In this embodiment, the input voltage to the first serially-connected charge pump stage 132 is VDD. The associated clock circuit for this stage includes two simple inverter circuits 204, 206, operated traditionally using VDD and VSS, to generate complementary clock signals on nodes 151 and 152. The associated clock circuit 210 for charge pump stage 134 includes a level shifter 212 and two inverters 214 and 216, each powered by the 2VDD voltage conveyed on node 140 to the input node of the pump stage 134. The level shifter 212 receives the VDD-level clock signal CLK and generates on its output a clock signal having an amplitude of 2VDD, which is buffered by the two inverters 214, 216 to generate complementary clock signals on nodes 153 and 154 having magnitudes of 2VDD. The associated clock circuit 220 for charge pump stage 136 includes a level shifter 222 which receives the VDD-level clock signal CLK and generates on its output a clock signal having an amplitude of 4VDD, which is buffered by the two inverters 224, 226 to generate complementary clock signals on nodes 155 and 156 having magnitudes of 4VDD.
Alternatively, the level shifters 212 and 222 may only need to generate an output signal having a high level exceeding the input threshold of the following inverters 214, 224. Although the power dissipation may be somewhat higher, the output high level of level shifter 212 may not need to be fully equal to 2VDD, which may simplify the design of such a level shifter. Moreover, the input to level shifter 222 may be alternatively taken from a 2VDD-level signal, such as either of the complementary clock signals on nodes 153 or 154, rather than level shifting all the way from a VDD-level signal such as the CLK signal conveyed on node 202.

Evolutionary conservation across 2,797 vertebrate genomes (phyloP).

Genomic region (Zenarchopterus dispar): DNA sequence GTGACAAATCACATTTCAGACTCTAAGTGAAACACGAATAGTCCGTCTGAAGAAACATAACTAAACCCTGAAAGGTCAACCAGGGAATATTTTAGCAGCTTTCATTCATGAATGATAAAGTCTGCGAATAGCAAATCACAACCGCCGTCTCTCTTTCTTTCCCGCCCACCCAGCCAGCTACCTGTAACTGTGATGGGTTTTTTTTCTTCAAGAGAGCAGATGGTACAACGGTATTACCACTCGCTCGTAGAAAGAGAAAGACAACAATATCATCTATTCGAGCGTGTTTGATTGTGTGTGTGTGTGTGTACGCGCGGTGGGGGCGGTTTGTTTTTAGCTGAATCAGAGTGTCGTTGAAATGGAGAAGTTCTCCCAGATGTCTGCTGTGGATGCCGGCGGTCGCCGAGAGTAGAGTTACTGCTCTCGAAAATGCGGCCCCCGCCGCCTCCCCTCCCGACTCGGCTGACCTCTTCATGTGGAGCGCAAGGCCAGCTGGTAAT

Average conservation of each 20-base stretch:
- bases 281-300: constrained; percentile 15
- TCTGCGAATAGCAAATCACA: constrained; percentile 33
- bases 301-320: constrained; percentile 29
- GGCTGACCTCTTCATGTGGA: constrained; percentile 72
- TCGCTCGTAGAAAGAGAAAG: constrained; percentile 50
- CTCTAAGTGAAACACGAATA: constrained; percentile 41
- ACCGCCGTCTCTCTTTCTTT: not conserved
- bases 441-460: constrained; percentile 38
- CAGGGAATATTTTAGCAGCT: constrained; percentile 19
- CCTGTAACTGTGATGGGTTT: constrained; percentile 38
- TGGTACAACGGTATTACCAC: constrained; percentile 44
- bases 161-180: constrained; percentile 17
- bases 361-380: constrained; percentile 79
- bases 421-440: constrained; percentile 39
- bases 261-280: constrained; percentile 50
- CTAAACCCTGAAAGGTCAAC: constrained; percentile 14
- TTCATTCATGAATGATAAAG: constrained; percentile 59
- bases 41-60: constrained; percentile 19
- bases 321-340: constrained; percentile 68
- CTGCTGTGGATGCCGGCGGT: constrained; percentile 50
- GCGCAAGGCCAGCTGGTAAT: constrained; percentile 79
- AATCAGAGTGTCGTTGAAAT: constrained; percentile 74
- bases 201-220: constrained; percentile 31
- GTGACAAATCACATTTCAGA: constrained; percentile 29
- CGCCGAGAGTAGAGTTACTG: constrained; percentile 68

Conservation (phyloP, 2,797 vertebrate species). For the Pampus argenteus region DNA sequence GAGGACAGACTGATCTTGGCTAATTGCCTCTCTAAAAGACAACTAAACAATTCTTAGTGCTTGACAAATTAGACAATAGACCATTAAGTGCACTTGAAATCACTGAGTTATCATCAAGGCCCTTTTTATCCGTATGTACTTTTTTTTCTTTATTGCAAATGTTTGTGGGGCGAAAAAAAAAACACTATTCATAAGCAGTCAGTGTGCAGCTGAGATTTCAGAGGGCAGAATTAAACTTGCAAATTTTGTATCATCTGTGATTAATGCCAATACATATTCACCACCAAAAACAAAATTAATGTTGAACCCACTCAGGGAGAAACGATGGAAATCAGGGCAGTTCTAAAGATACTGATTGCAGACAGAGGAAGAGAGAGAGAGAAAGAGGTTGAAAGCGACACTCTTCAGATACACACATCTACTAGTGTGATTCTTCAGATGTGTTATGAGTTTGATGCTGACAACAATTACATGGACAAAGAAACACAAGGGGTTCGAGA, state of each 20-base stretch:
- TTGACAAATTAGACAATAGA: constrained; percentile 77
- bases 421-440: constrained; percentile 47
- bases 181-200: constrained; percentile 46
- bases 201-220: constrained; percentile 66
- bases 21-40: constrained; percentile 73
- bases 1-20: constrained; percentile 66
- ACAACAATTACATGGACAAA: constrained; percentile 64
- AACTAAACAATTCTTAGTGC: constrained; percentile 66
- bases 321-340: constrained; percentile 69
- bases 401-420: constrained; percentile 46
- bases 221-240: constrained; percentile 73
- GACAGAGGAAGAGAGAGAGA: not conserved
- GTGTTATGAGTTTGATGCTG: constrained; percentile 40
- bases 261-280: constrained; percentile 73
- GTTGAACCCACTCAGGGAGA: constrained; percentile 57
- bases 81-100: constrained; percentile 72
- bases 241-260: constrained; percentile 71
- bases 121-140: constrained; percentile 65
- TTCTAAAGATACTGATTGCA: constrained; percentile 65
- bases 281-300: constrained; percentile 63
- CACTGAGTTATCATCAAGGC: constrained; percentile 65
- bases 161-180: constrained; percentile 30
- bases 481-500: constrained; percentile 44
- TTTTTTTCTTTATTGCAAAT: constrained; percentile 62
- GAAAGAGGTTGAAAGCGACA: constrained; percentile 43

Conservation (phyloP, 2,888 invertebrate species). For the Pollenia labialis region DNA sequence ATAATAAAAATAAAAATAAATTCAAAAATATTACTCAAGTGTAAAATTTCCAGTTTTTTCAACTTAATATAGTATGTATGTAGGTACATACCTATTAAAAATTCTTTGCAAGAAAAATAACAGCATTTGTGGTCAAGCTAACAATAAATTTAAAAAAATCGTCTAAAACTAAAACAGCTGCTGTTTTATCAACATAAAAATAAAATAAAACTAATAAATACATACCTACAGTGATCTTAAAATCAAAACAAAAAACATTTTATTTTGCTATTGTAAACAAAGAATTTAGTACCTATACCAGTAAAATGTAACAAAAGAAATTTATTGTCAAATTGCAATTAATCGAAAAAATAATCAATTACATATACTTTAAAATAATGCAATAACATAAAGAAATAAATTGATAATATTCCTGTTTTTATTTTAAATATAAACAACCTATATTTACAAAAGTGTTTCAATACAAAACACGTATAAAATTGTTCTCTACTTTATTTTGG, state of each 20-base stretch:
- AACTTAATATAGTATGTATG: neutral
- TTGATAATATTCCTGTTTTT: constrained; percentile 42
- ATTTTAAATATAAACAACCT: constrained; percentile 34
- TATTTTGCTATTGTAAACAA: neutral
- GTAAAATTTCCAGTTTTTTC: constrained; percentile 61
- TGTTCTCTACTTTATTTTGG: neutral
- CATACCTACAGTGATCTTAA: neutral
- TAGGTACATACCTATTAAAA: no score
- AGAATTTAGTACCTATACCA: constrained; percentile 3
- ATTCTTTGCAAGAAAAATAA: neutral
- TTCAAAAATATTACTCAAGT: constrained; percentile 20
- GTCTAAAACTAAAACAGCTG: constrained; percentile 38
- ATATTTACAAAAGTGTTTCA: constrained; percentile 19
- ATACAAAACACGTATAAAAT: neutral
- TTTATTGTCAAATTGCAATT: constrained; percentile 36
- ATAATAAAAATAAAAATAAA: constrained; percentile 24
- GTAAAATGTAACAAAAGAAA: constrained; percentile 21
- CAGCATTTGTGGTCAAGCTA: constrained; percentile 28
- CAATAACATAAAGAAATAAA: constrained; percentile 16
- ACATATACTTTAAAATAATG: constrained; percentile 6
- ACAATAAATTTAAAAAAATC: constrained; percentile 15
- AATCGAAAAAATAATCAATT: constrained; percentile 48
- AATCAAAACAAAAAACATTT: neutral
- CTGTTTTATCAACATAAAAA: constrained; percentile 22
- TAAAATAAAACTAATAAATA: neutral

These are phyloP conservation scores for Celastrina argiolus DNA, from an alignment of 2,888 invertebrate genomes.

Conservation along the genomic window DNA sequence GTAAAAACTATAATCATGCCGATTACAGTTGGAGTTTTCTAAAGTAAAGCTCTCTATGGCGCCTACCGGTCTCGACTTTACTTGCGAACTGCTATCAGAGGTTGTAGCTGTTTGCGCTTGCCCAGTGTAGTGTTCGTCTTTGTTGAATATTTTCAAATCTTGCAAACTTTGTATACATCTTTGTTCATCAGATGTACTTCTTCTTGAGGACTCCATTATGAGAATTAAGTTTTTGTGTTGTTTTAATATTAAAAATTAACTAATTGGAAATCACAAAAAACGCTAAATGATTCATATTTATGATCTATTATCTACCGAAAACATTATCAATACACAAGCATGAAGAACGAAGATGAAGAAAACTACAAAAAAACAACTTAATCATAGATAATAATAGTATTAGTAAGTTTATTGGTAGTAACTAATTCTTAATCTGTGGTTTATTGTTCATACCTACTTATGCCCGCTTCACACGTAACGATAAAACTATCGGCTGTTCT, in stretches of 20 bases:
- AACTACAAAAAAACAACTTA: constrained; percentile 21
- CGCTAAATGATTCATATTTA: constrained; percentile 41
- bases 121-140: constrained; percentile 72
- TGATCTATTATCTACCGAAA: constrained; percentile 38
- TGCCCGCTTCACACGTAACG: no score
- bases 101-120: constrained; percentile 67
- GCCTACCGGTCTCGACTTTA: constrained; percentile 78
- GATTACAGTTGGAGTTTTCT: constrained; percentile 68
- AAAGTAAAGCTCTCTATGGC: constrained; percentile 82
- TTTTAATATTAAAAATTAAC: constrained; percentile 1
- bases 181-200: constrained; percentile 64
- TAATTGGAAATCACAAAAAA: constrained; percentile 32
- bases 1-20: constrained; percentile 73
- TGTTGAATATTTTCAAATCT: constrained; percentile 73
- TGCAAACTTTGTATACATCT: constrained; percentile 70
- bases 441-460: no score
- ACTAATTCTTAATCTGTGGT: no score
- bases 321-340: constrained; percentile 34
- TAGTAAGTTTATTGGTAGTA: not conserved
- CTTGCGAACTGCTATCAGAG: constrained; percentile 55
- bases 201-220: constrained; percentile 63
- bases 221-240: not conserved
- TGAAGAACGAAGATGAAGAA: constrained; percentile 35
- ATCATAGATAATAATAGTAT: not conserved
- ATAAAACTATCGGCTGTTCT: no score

Another embodiment of a useful complementary-clocked charge pump stage is shown in FIG. 5. Here, a charge pump stage 240 includes diode 246, capacitor 250, and diode 248 connected to a single clock phase not unlike an individual stage of the prior art circuit shown in FIG. 1, but also includes an identical parallel structure including diode 242, capacitor 252, and diode 244 connected to a complementary clock phase.
Yet another embodiment of a useful complementary-clocked charge pump stage is shown in FIG. 6. Here, a charge pump stage 260 includes two N-channel transistors 262, 264 and capacitors 266, 268. When the CLK signal is low and the /CLK signal is high, node 272 is boosted well above VIN and turns on transistor 264 to charge node 274 to VIN. Since node 274 and node 270 are both at VIN, transistor 262 is off even though node 272 is well above VIN. When the two complementary clock signals transition, node 272 is capacitively coupled downward by the falling edge of the /CLK signal to a voltage low enough to turn transistor 264 off, and node 274 is capacitively coupled upward by the rising edge of the CLK signal to a voltage well above VIN, which turns on transistor 262, thus coupling node 272 to the input voltage VIN and charging capacitor 268 to the full VIN voltage without any loss of voltage due to diode drops (as with the circuit shown in FIG. 5). When the two complementary clock signals next transition, node 274 is capacitively coupled downward by the falling edge of the CLK signal to a voltage low enough to turn transistor 262 off, and node 272 is capacitively coupled upward by the rising edge of the complementary /CLK signal to a voltage nominally equal to 2VIN.